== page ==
Category Fraud/Crime

Social engineering and social media scams highlighted as major risks this Fraud Awareness Week

15 November 2022 Southern African Fraud Prevention Service (SAFPS)

Over the years, social media has become such a significant part of our lives that 56% of the world's population has a social media presence of some description.

With over 2.8 billion active users, Facebook is the largest social media platform in the world. Facebook not only helps people connect and keep in touch with loved ones, but Facebook Marketplace has also become a significant online sales platform. Current statistics show that the global social commerce market will reach $2.9 trillion by 2026. Currently, 46% of the world's consumers use social media to learn about the solutions available to them in any given market, and an additional 40% of these consumers use social media platforms to compare solutions. In fact, almost 35% of basic users use these platforms to obtain their need-to-know information before they complete a purchase.

However, there are a lot of risks associated with Facebook.

“This week is Fraud Awareness Week (14 – 21 November) and the Southern African Fraud Prevention Service wants to warn people that while social media has changed our lives significantly, the fraud risk landscape associated with social media is significant,” says Manie van Schalkwyk, CEO of the Southern African SAFPS.

Social engineering is a growing problem

Van Schalkwyk and other members of the SAFPS recently attended a conference where the threat of social media fraud was highlighted.

Statistics show that 51% of all fraud cases in Indonesia were conducted over social media. Statistics also show that 23% of the fraud scams conducted in Pakistan over a six-month period (January to June 2022) were all facilitated over Facebook. Finally, the Gaza Foundation, which collects statistics from various law enforcement agencies from around the world (including Interpol and Europol), found that one in four people are victims of social media fraud.

“It is important to know how these scams are conducted and what some of the red flags for these situations might be, so that people can look out for them before they become victims,” says Van Schalkwyk.

The most common tactic used by fraudsters is social engineering. Most social media users are aware of targeted advertising, where advertisements for products that they search online are packed and presented to them on their timeline. But not all of these links are genuine. Fraudsters are using targeted advertising to lure consumers to a proxy site where all of their personal information is provided. From there, the fraudsters can easily assume the consumer's identity and use this identity to commit fraud.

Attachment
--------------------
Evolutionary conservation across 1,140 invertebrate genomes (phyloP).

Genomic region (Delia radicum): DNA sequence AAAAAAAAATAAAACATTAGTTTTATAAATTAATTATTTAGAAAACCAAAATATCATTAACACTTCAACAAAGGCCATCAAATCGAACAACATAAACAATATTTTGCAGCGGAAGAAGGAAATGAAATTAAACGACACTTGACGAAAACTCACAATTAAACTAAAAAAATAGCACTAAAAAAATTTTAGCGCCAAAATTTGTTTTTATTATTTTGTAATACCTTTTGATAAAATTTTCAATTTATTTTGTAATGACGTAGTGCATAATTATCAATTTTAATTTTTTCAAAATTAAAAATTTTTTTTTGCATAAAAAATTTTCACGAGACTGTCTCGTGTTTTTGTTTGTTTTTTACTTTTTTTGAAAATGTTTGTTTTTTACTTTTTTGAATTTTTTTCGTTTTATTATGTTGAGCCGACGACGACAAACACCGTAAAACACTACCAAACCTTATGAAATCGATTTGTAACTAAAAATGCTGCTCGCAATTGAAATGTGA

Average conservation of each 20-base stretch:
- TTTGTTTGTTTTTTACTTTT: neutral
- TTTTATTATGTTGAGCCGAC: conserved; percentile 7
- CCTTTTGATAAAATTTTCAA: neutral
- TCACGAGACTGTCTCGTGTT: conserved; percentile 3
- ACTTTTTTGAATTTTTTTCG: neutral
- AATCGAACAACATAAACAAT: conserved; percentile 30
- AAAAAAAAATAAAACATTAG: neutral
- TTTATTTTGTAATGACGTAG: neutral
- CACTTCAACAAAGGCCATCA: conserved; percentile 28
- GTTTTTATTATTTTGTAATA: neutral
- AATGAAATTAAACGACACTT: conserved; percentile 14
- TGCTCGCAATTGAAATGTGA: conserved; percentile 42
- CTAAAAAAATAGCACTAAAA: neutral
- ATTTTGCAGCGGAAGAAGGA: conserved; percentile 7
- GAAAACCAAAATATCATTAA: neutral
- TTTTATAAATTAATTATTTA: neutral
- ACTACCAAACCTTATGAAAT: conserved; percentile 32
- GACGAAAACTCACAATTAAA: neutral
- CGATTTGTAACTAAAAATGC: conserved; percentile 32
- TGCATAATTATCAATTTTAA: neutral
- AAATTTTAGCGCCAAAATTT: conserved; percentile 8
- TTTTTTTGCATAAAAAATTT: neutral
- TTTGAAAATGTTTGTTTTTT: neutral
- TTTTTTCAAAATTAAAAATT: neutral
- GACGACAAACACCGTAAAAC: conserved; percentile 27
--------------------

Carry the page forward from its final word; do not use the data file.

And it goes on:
Another common social engineering tactic used by these fraudsters, but not exclusively through social media platforms, is where fraudsters phone consumers with the premise that they are representatives from the consumer’s bank. They offer information to the consumer (which was gained by a data breach) so that consumer feels comfortable that they are dealing with a bank representative. The consumer is then sent one-time pins (OTP's) which they pass onto fraudsters, or they give the fraudsters access to their bank account by volunteering private information believing that the person is from the bank

“This is a significant issue and can lead to impersonation on a massive scale,” warns Van Schalkwyk, “it is important to note that these scams are not being run by opportunistic criminals. These are well-run syndicates where the fraudsters are motivated and very clever. Further this fraud is not localised, South Africans often become involved in broad, internationally based fraud scams,” says Van Schalkwyk.

Increased statistics

Over the past year, South Africans have faced increased risk when it comes to becoming a victim of fraud. These trends are reflected in the latest statistics recently released by the SAFPS.